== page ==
Self Pity, Parkinson’s and Me

I try to be a positive person.

I find that the” Always look on the bright side of life” attitude rubs off on others and bounces back to me.

In other words, the attitude that I expose to others, helps to form the attitude that they will then give back to me.

Most days I feel like I succeed, however there are days that I fail.

I just experienced two consecutive days of ennui.

Two lethargic days of laying around, every joint, knuckle, muscle, hurt. Along with those I also had no appetite.

I was wallowing around in self pity.

There was nothing my darling wife/caregiver did or said that was having an impact. It fact it was probably something she didn’t do that might have benefited me the most.

She often states that “ When it comes to my Parkinson’s she’s like an Ostrich and buries her head in the sand.”

She knows me well and sometimes her being an Ostrich is just what I need!

For as lethargic as I get, she still knows I rarely get depressed. And as scary as it may seem, sometimes the only company I need is, MYSELF!

So to paraphrase and old saying, ”PARKIE, heal thy self!”

I understand that I can feel depressed without suffering from depression.

Others can not help us, if we are not willing to help ourselves first!

Understand that there will be good and bad days. Don’t dwell on the bad. Use the bad to give you a better understanding of just how GREAT the good days are.

Learn to accept your Parkinson’s.

Acceptance is not admitting defeat. Acceptance is the first step in allowing you to have the ability to understand it. Once we understand it, we can start to be comfortable with it.


How can we expect others to be comfortable around our Parkinson’s if we ourselves are not comfortable with it.

Try and limit your Self Pity.

Self pity destroys everything around it, but itself.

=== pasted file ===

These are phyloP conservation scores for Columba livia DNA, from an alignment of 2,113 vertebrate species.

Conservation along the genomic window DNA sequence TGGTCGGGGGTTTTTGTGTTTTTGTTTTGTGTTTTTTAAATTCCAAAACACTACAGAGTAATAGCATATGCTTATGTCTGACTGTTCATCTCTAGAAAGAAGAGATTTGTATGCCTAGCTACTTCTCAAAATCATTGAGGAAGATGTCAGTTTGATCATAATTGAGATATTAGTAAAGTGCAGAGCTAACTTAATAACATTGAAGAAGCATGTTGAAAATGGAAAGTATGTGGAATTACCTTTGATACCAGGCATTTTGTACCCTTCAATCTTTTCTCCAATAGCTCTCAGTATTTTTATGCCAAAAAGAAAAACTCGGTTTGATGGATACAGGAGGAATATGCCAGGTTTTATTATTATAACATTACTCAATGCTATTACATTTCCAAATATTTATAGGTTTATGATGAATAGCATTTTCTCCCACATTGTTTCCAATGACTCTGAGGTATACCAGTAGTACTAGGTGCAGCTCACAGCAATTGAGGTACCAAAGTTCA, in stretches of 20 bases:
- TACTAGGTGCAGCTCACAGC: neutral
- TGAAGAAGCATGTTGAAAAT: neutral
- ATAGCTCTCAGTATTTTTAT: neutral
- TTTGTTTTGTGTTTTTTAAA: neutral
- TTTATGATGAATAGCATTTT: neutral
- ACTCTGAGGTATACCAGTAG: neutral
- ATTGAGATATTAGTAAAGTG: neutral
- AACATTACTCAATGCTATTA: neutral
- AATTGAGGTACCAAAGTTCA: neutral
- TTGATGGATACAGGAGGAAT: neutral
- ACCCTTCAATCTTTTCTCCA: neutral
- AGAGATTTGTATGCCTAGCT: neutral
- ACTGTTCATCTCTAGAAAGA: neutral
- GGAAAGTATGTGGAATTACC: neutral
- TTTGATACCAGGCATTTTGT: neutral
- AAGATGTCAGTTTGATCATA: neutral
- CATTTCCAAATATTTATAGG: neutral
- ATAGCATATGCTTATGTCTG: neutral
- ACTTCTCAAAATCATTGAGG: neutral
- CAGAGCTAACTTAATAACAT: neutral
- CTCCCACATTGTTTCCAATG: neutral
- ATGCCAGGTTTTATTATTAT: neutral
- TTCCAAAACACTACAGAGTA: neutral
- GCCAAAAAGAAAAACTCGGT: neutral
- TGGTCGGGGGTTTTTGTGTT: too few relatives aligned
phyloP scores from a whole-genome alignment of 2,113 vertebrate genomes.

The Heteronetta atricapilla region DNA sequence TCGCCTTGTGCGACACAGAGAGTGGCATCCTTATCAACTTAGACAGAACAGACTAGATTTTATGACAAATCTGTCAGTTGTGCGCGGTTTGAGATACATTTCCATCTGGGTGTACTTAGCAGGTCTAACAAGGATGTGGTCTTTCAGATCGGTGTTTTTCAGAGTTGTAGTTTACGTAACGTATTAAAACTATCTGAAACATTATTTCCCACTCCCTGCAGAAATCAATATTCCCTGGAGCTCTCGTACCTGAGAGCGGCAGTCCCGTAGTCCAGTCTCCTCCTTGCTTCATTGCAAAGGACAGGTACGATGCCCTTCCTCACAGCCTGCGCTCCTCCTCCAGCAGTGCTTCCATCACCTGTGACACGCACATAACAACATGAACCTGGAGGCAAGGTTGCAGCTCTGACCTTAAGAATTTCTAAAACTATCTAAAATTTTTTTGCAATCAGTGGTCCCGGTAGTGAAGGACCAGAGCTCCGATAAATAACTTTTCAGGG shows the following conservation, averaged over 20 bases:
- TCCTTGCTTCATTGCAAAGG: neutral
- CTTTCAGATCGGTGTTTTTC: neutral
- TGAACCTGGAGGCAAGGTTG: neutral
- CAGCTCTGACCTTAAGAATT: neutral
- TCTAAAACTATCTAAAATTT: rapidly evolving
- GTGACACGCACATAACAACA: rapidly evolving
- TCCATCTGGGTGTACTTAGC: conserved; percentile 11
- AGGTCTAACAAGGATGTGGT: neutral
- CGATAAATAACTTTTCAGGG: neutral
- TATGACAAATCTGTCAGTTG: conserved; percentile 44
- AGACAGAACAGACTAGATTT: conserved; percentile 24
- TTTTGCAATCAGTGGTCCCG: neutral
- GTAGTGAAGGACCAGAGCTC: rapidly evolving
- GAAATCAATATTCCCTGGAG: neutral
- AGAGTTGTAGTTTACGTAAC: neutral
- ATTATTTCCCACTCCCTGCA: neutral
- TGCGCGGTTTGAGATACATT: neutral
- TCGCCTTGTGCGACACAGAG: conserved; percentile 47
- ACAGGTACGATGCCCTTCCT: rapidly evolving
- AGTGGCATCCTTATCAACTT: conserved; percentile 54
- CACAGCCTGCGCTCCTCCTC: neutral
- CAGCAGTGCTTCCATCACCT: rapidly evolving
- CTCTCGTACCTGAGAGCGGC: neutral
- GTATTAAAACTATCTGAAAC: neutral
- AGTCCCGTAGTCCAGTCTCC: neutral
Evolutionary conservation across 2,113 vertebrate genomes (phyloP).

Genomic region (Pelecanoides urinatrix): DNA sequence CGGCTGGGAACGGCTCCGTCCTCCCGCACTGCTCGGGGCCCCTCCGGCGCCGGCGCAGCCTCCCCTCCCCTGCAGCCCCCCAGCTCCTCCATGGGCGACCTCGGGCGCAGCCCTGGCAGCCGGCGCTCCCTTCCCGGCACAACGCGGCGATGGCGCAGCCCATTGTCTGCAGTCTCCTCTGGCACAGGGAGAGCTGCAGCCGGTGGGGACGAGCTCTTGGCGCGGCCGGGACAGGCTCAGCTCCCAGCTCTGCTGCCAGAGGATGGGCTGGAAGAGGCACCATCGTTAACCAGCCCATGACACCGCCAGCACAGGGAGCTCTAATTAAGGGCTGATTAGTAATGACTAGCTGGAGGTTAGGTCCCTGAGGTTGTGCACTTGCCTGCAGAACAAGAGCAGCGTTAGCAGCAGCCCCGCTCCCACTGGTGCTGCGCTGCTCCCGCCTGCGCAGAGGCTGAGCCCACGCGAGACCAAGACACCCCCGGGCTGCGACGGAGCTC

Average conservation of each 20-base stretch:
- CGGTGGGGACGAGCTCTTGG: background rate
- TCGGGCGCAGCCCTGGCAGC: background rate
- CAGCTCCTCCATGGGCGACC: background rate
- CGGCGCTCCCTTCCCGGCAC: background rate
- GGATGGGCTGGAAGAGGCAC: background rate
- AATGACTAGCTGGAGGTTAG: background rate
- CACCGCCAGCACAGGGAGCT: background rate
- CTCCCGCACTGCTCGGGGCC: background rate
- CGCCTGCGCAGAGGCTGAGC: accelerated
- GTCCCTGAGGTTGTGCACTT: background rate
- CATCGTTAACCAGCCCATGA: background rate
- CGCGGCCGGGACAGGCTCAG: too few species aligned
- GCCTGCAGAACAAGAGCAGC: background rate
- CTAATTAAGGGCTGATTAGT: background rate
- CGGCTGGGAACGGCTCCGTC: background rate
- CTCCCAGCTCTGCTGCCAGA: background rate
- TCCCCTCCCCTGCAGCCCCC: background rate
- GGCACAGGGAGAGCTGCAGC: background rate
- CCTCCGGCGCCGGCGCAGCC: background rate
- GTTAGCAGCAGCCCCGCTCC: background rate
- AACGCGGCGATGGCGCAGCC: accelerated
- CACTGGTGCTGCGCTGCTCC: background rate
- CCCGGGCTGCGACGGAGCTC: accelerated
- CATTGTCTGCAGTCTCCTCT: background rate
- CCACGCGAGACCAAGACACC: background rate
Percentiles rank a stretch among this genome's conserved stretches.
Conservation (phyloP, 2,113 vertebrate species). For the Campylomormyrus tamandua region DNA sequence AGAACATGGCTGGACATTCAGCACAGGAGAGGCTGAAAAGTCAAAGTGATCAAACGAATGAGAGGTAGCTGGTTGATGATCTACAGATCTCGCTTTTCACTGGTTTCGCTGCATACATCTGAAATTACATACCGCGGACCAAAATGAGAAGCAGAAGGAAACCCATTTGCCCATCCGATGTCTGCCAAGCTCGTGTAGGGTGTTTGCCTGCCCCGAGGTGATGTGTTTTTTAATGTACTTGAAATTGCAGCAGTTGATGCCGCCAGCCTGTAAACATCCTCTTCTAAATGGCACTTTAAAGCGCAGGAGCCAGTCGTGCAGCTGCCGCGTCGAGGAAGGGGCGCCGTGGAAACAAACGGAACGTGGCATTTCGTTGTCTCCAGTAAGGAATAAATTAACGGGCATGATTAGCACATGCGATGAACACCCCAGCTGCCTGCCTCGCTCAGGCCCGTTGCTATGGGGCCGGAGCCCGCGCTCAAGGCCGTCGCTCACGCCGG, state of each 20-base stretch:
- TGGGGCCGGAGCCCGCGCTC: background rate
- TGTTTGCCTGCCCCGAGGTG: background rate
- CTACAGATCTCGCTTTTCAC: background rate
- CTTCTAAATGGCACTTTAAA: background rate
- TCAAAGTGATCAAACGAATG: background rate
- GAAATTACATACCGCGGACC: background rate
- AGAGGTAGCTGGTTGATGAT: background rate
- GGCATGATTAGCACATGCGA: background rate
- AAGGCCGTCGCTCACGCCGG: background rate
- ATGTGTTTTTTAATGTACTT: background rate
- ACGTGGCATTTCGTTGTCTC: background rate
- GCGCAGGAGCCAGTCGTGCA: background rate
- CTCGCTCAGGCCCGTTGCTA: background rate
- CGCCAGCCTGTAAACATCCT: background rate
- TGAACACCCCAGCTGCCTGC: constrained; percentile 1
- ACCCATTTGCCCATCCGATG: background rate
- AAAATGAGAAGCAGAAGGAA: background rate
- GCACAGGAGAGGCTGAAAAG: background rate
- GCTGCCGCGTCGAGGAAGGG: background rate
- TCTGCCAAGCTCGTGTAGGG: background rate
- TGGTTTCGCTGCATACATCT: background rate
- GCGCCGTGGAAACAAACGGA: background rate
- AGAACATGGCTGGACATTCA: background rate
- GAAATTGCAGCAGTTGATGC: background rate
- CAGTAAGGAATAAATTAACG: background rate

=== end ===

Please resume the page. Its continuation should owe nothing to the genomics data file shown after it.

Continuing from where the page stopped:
Want a guarantee for success? Stop feeling sorry for yourself.

Will there be set backs? Of course!

However as in everything in life, Parkinson’s included, we must…

Stop wishing and start doing!

That is where we will find happiness!

As my old Pappi use to say” Spit in one hand, wish in the other see what one fills up first.”

Published by Parkinson's My Super Power

My name is Ian Robertson, I was diagnosed with parkinson's May of 2012. I started taking medication May 2016. I am active. I run, I dance, I curl, I hike, I bike, I skate and I am a Instructor for hockey goaltenders I am self employed. I married in 1982 and have three children, and 8 grandchildren.

One thought on “Self Pity, Parkinson’s and Me

  1. Yyou are right. I hate those days when I wallow in self pity. It doesnt make thinģs any easier it just makes them harder.i know I have a disease that is not going to get any better .its going to keep getting worse and harder to deal with but… I’d better get it together and realise that this could be the best day or days of my life so I’d better enjoy them while I can. who knows what tomorrow will bring. I want to be around to find out so I allow myzelf a little grieving time maybe aday or two then it is back to the gym for exercises and
    call up a friend to socialise. This is the first dday in the rest of my life. Get back to living it! Every second of it.The Good The Bad and The Ugly!!!


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